“As with a lot of technology products, it has been claimed that NZ has more projectors per head of population than any other country,” says product manager Peter Baldwin. “Unfortunately this cannot be verified from import data. However, on a pricing basis, New Zealand has one of the lowest price structures for projectors in the world.
“Projectors have been growing in popularity for a number of reasons. When compared with alternatives such as plasma screens on a cost-for-size basis, projectors still win hands down. Plus, who wants to look at a big grey screen when the plasma is turned off? A projection screen can be retracted out of sight when not required. Additionally, the standard 4:3 ratio is still the most popular for business presentations, which results in the image being distorted or cropped, or only part of the screen being used on a 16:9 plasma or LCD display.”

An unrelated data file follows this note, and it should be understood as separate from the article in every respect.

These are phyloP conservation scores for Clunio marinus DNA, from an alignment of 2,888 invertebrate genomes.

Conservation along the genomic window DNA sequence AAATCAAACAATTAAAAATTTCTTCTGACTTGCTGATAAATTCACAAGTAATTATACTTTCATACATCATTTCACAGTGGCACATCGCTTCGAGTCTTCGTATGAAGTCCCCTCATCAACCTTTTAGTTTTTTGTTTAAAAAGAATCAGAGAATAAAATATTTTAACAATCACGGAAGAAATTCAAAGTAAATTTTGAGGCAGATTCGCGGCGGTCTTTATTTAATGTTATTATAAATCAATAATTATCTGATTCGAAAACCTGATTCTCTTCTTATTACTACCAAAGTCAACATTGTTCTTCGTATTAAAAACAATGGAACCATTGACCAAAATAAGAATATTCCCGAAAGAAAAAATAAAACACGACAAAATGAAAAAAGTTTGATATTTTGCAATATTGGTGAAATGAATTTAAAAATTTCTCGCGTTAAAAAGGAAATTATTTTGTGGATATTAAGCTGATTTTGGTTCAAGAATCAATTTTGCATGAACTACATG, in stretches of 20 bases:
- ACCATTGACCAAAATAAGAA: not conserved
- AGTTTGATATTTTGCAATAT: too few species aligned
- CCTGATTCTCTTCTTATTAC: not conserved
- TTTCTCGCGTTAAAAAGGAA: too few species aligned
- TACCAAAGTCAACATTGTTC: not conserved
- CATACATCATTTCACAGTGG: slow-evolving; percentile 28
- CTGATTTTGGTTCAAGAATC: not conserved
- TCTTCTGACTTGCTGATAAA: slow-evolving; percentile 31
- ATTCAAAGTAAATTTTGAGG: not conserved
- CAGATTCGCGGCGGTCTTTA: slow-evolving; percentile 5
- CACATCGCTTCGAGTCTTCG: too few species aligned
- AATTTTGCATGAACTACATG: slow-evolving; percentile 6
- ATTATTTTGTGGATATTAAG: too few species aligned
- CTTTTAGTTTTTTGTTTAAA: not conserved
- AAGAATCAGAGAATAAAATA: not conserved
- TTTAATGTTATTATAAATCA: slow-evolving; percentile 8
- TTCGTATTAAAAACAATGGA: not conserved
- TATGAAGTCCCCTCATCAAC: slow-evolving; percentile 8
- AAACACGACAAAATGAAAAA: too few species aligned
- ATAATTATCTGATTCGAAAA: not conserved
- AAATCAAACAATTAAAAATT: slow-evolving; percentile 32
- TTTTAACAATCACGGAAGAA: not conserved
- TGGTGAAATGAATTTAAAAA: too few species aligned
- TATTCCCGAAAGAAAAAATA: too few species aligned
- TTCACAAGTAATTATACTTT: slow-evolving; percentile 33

In the Hitachi line, Boyd currently offers a wide range of projectors, from the ultraportable RX-60 with 1,500 lumen XGA resolution, or the SVGA, 2000-lumen model CP-S240, through to the 4,500-lumen, XGA CP-X1250.
For high-resolution requirements, it has the Hitachi CP-SX1350 with native SXGA+ (1,400 x 1,050) resolution. The Hitachi PJ-TX200 High Definition projector is available for midrange home theatre applications. These units are provided with a continually developing range of new features, such as wireless presentation from PCs, auto vertical keystone correction, whiteboard and blackboard modes and new security features.
Business with pleasure
Hitachi has also been involved in a considerable amount of lens development work. This has resulted, for example, in corporate projectors with adjustable iris control — providing an increased contrast ratio and improved image quality. The cost of projectors continues to drop while the specification level increases. Lamp costs are also falling, though not as fast as the projectors themselves.